Home » Investing in Las Vegas Real Estate » Investing in the Las Vegas Valley Market – Types of Properties

CONDOS: Recent lending rule changes are making this commodity popular again. If the condo does not meet the strict 50% owner occupancy ration as demanded by FHA loans, convention loans are still available to the average buyer. An owner occupied buyer may qualify for a condo loan with 10% down while an investor may qualify for 20% down.

TOWNHOMES: Townhomes are treated like homes by the FHA and most lenders. Townhomes may be a preferred choice to investors who need a loan because the prices are lower than homes and the HOA’s are very diligent in ensuring your property is cared for.

Association dues: Although the dues seem high, averaging $200, these dues may include necessary expenses such as garbage ($15/mo), sewer ($22/mo), homeowners insurance ($50/mo), external repairs, and in some cases, water and gas. A wise investor will inspect the common grounds for deferred repairs, as this may be a sign of a mis-managed HOA or a future increase in dues.

FOUR-PLEXES AND APARTMENT BUILDINGS: Las Vegas is not an apartment culture. Mass building of these units stopped in the 80′s, while many older apartment complexes were converted to condos in the late 90′s and early 00′s. Until recently, Las Vegas had a higher ratio of owners over renters, many Californians flocked to Las Vegas to finally live the American dream. Today, investors are outnumbering owner occupants. Nationally, there has been a sharp rise in building permits for multi-unit residential use buildings. Four-plexes and apartment buildings often enjoy the highest capitalization rates, 13% or higher. But they also have a large amount of deferred repair issues.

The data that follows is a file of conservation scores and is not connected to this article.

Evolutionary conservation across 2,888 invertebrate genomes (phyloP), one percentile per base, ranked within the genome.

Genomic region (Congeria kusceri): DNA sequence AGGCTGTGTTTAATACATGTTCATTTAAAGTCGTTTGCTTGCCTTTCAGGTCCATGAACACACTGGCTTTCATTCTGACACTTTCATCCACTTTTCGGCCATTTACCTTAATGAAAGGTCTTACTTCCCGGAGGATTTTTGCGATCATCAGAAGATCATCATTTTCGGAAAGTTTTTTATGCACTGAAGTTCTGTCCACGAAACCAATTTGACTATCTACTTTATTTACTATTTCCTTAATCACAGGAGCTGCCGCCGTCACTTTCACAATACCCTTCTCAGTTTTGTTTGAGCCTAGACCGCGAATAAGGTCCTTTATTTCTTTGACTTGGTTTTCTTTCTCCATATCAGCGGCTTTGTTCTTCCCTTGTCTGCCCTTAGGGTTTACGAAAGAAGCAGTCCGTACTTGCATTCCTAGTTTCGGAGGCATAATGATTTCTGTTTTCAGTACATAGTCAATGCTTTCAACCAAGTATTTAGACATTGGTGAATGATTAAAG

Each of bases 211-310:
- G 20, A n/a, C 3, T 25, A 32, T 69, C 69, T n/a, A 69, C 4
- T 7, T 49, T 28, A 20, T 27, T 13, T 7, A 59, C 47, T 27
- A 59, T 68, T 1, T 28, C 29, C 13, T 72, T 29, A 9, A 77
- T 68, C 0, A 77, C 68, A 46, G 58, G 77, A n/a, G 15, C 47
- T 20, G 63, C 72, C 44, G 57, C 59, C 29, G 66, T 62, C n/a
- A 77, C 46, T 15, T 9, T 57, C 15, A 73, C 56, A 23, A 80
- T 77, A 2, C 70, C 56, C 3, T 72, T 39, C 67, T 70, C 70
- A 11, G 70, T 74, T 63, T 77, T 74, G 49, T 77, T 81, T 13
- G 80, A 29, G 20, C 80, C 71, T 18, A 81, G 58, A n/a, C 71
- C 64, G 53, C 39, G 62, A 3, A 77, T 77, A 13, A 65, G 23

A four-plex can be purchased through an FHA loan as long as the buyer plans on living in one of the units. There are also special loan programs for apartment buildings.

HOUSES (Single Family Residential, or SFR): This is the standard purchase made by most investors and owner-occupants in Las Vegas. It’s often the least risky of investments, but also the most expensive. Newer homes have association dues, ranging from a few dollars a month to a few hundred. On average, a newer community with no tangible amenities may cost $30 per month. The association will take care of a few common areas and will notify tenants of violations such as weeds, oil stains in driveways, garbage can violations and many other issues. While these associations can be a bother to most, homes inside the association usually hold value better than non-association homes. For the investor, it is another set of eyes looking at the house, making sure the tenants are being respectful to the house and its neighbors.

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